Background There are increasing numbers of patients taking biologic treatment in Rheumatology. When doctors are starting patients on these drugs it is vital that they are counselled regarding the risks and benefits. Counselling is typically initiated by the Rheumatologist, with further information and support provided by specialist nurses. It has been apparent from anecdotal cases that patients can appear to be misinformed and often lack knowledge regarding the important aspects of taking biologic drugs. This could result in potential harm to patients, so we decided to perform a comparison survey.
Objectives To compare the difference between doctors and patients opinions regarding the important aspects of biologic treatments.
Methods A survey was distributed to Consultants and Specialty Training Registrars at the Peninsula Rheumatology regional training day asking them the open question “For any patient who is starting on biologic therapy, what do you think are the most important points to discuss?” Similarly, patients attending the infusion day case ward or routine outpatient clinics across 2 centres were given the survey asking them “What do you think are the most important points to remember whilst on biologic therapy?” For each survey 5 spaces were left for answers. Once the results were obtained they were collated and categorised.
Results 27 patients and 11 doctors completed the surveys giving a total of 94 and 54 comments respectively. From the patients' comments the most common response involved the “infection rules” with 28/94 (30%). Next was “lifestyle factors” including improving diet and exercise with 14/94 (15%) comments. This was followed closely by “monitoring rules” with 13/94 (14%). “Logistical issues” including how to use and store pens accounted for 11/94 (12%). Among the doctors, the most common comment was weighing up the “risks and benefits” with 9/54 (17%). Second was the “logistical issues” of using the drugs with 8/54 (15%). Next “managing expectations” accounted for 7/54 comments (13%). “Infection rules” accounted for 6/54 (11%).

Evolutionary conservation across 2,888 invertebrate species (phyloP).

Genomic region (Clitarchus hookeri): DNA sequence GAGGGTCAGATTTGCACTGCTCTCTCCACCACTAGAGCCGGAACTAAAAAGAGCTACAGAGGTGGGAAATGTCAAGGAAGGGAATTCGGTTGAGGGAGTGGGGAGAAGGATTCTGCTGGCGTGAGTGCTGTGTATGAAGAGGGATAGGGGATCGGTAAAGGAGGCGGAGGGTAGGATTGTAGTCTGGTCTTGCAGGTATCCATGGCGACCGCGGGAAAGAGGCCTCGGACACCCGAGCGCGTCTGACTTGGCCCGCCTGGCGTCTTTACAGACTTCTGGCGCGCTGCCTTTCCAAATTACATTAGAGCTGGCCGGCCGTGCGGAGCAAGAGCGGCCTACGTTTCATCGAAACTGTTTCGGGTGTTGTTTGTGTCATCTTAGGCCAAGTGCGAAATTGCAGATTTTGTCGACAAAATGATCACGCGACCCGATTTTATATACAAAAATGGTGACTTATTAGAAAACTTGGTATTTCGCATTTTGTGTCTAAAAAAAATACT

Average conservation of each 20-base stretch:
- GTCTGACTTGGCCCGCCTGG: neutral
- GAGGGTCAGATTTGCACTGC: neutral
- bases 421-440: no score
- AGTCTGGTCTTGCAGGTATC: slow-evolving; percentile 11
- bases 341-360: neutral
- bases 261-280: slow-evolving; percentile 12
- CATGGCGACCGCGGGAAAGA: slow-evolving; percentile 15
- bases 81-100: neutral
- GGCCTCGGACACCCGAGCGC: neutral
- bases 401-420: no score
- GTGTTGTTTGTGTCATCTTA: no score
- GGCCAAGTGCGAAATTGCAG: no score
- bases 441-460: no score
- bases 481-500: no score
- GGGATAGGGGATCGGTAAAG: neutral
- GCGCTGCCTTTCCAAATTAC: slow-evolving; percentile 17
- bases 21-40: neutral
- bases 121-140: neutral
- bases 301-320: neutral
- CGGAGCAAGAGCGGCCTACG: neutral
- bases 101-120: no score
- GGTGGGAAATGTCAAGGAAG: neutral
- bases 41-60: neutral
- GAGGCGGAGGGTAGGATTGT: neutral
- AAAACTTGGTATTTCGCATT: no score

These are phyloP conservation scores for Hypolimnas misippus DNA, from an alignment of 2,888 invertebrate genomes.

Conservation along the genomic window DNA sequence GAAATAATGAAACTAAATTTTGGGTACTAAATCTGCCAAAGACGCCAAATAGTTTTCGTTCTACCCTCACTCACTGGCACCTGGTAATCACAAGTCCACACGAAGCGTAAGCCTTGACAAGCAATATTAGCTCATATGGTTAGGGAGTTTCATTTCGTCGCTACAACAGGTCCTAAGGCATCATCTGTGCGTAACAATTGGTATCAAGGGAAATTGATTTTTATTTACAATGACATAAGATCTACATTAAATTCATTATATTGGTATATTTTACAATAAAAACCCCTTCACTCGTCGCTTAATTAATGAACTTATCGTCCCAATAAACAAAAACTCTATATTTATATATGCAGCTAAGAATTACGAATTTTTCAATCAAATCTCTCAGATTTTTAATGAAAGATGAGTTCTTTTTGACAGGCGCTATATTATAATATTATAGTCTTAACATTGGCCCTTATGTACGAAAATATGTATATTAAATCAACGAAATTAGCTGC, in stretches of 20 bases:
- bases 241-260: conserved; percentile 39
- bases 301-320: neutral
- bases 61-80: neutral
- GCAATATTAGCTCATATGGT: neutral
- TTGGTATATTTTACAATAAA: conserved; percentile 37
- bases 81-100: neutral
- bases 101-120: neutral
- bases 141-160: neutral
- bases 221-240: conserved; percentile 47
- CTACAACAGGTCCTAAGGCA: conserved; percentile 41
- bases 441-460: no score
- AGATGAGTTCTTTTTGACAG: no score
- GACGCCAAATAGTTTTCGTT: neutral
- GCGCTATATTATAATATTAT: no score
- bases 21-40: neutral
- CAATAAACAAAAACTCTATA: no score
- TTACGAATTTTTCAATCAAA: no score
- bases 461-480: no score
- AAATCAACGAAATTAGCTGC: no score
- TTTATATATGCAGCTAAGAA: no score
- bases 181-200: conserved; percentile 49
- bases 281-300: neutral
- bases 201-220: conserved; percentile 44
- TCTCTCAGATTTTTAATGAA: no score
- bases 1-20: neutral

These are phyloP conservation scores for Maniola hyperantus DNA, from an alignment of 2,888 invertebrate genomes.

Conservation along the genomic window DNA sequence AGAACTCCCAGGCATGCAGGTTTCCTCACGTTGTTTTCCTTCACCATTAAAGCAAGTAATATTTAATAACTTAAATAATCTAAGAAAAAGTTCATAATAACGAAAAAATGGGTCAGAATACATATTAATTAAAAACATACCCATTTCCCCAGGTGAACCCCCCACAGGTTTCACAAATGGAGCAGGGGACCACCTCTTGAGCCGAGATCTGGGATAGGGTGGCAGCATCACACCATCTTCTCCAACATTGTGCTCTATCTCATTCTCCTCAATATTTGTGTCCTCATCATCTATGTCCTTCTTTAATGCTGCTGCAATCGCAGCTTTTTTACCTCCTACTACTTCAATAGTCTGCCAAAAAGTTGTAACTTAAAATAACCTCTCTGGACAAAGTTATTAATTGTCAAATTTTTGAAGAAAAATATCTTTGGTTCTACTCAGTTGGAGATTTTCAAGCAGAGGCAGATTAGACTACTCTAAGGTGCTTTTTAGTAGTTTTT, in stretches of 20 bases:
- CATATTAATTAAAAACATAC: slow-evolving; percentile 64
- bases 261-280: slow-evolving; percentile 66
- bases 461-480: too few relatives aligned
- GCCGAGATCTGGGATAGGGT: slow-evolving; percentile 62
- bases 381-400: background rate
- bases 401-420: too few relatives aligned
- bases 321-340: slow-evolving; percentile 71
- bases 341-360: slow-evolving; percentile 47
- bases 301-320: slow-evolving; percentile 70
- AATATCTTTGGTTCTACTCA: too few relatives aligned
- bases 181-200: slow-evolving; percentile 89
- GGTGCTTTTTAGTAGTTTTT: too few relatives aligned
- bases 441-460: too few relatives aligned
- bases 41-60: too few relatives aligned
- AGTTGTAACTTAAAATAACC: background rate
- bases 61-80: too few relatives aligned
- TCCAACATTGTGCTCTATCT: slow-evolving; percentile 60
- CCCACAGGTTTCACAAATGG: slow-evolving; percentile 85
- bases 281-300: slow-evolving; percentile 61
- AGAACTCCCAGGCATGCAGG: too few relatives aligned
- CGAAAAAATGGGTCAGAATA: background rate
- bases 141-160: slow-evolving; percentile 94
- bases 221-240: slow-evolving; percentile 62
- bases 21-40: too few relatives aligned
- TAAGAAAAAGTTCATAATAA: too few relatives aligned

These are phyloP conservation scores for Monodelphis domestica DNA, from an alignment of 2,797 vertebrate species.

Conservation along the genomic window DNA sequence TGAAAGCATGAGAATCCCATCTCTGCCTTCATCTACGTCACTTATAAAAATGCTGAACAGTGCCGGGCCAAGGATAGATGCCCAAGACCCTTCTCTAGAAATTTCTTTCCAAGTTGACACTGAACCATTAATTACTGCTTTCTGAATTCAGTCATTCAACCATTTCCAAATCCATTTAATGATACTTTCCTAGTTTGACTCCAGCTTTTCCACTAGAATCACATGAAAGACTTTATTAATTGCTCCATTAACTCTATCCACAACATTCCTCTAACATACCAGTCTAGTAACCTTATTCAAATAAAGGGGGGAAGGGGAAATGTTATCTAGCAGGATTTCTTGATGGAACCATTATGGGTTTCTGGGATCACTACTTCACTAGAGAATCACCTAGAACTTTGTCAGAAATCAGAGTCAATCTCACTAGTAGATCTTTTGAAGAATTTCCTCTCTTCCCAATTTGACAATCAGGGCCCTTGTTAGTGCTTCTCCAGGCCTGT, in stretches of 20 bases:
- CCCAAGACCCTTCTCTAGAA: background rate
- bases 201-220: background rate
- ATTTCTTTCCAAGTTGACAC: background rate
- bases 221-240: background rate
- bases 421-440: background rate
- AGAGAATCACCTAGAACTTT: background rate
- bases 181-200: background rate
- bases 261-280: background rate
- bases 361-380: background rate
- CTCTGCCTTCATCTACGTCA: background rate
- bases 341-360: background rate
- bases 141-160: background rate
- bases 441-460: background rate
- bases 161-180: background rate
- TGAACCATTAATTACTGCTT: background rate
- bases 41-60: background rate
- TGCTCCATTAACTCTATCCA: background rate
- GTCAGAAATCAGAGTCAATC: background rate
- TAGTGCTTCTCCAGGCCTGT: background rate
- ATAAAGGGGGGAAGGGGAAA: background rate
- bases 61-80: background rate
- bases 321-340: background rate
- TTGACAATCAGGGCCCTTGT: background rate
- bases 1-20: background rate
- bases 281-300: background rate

Conclusions These results show that there are similarities between what doctors and patients consider being important, however there are also some stark differences. Notably, doctors appear to value “managing expectations” however this does not appear very high on patients' priorities. Perhaps this is a representation of the current clinical and political environment in the NHS and the higher expectations patients have. Furthermore, the potential risks and benefits of the drug, including side effects was a high priority for doctors but not patients. Patients had a more holistic view with greater attention paid towards improving their diet, exercise, attitudes and general well being. It appears that the awareness of infection risks and the knowledge of “infection rules” are well known to doctors and patients alike. To improve our services it would be helpful to carry out formal re-education or counselling sessions to ensure the risk to patients' health is mitigated. Doctors should be reminded of the holistic nature of the care they should provide.
Disclosure of Interest None declared